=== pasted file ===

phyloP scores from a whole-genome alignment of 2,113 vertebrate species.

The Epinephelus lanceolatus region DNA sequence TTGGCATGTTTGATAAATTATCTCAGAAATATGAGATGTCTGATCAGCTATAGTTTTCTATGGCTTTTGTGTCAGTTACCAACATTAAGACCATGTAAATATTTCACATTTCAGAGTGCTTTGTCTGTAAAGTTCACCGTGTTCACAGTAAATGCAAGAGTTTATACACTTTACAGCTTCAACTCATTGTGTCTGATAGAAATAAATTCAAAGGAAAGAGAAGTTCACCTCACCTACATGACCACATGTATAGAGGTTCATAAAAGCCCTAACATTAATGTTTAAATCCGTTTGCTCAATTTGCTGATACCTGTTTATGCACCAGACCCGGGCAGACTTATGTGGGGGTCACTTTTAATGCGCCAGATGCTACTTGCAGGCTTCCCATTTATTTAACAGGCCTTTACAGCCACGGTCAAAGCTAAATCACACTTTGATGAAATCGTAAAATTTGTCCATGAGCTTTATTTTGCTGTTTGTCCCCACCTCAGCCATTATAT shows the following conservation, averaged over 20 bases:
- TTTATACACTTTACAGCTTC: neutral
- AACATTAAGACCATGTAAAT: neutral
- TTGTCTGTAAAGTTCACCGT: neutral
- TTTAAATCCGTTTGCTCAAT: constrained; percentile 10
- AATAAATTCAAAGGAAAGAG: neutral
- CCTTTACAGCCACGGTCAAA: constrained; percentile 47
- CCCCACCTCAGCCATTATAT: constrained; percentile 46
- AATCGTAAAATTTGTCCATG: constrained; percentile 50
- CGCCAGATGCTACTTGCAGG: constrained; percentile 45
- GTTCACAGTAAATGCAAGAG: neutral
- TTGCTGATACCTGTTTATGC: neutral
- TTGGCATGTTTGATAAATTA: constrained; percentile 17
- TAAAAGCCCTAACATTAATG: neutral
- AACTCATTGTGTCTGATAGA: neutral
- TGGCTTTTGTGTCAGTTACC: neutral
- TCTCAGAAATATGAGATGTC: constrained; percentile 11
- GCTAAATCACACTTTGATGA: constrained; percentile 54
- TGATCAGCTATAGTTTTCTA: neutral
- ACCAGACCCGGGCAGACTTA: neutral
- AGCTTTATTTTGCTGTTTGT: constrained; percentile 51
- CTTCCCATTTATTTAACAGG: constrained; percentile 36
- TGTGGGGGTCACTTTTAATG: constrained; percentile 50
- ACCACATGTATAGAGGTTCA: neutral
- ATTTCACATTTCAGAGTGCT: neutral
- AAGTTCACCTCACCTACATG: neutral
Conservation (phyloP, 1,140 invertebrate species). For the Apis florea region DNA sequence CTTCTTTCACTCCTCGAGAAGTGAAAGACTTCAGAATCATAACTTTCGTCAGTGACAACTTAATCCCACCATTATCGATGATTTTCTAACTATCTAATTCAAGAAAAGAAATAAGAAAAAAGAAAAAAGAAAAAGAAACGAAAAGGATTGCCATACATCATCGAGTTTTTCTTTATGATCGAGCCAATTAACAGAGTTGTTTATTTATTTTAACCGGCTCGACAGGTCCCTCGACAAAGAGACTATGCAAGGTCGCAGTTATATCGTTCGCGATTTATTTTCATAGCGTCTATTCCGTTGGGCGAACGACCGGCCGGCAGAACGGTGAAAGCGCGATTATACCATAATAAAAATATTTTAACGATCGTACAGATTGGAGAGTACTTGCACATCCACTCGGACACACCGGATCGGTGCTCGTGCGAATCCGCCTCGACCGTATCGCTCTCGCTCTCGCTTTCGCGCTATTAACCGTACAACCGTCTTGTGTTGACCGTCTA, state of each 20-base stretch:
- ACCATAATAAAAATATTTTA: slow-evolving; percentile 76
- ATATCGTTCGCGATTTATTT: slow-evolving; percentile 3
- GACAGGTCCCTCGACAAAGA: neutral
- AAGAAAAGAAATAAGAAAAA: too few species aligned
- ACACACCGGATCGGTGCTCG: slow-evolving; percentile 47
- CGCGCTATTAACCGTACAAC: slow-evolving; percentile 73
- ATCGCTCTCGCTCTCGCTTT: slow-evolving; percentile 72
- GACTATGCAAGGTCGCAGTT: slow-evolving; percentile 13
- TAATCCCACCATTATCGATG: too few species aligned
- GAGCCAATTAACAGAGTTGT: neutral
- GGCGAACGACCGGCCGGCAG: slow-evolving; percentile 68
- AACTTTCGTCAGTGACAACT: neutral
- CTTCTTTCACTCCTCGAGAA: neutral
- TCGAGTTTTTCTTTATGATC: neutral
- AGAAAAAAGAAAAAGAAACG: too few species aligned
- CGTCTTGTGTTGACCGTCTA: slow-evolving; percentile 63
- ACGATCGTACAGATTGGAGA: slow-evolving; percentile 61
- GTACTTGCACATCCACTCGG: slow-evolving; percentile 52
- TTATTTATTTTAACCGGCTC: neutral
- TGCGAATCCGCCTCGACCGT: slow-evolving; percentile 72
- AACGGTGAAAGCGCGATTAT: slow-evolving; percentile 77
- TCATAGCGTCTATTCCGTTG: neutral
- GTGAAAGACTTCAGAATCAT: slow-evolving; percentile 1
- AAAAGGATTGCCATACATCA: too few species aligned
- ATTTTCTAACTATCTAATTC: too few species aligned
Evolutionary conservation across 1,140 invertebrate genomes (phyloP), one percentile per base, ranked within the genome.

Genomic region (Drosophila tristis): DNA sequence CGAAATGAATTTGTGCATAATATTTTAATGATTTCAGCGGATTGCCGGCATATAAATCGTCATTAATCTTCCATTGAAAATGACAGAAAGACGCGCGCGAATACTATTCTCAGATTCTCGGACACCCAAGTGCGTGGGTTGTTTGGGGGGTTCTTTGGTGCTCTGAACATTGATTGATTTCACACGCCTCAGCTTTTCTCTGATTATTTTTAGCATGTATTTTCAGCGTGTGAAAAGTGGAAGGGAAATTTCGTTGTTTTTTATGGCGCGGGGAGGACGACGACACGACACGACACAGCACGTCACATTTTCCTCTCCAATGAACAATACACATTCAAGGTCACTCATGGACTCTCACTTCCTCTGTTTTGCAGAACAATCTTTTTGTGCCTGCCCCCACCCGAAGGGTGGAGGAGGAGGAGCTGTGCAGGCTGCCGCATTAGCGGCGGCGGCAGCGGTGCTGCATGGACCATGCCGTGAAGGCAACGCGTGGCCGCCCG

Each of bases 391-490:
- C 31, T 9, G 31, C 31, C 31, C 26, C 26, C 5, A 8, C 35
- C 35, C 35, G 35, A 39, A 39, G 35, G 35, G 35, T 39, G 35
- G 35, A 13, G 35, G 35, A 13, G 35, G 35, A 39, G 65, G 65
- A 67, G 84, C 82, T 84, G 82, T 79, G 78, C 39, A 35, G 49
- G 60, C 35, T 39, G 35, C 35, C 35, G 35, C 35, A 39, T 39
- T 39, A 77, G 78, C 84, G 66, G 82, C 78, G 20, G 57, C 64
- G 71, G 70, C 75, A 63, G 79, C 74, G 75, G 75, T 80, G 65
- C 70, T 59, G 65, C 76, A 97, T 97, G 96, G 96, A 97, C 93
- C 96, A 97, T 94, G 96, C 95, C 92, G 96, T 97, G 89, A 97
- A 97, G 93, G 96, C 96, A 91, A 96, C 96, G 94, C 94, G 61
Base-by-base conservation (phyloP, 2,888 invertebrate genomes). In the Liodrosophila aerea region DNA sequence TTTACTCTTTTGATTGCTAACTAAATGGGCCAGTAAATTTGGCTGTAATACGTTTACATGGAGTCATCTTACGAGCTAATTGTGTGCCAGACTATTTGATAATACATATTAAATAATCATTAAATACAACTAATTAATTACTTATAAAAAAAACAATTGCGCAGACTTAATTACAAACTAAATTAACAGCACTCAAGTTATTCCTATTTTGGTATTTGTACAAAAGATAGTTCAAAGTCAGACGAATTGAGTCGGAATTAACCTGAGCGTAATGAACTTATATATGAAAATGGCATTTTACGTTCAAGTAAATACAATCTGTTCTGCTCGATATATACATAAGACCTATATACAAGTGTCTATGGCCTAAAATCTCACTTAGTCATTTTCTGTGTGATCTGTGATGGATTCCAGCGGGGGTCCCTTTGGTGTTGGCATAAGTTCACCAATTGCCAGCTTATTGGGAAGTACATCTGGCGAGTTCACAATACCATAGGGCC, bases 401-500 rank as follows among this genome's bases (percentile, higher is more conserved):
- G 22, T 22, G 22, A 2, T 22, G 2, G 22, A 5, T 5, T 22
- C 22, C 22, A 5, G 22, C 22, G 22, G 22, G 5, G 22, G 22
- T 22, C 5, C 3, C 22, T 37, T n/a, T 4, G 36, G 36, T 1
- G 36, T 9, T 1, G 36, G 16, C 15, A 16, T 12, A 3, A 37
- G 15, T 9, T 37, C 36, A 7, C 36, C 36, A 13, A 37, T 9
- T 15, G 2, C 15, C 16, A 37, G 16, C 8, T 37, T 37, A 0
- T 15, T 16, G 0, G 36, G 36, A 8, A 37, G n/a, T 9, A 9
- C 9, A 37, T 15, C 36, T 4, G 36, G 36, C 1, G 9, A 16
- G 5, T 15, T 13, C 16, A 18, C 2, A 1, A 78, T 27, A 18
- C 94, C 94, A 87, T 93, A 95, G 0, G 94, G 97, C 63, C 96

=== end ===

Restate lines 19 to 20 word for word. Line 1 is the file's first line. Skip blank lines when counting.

- GCTAAATCACACTTTGATGA: constrained; percentile 54
- TGATCAGCTATAGTTTTCTA: neutral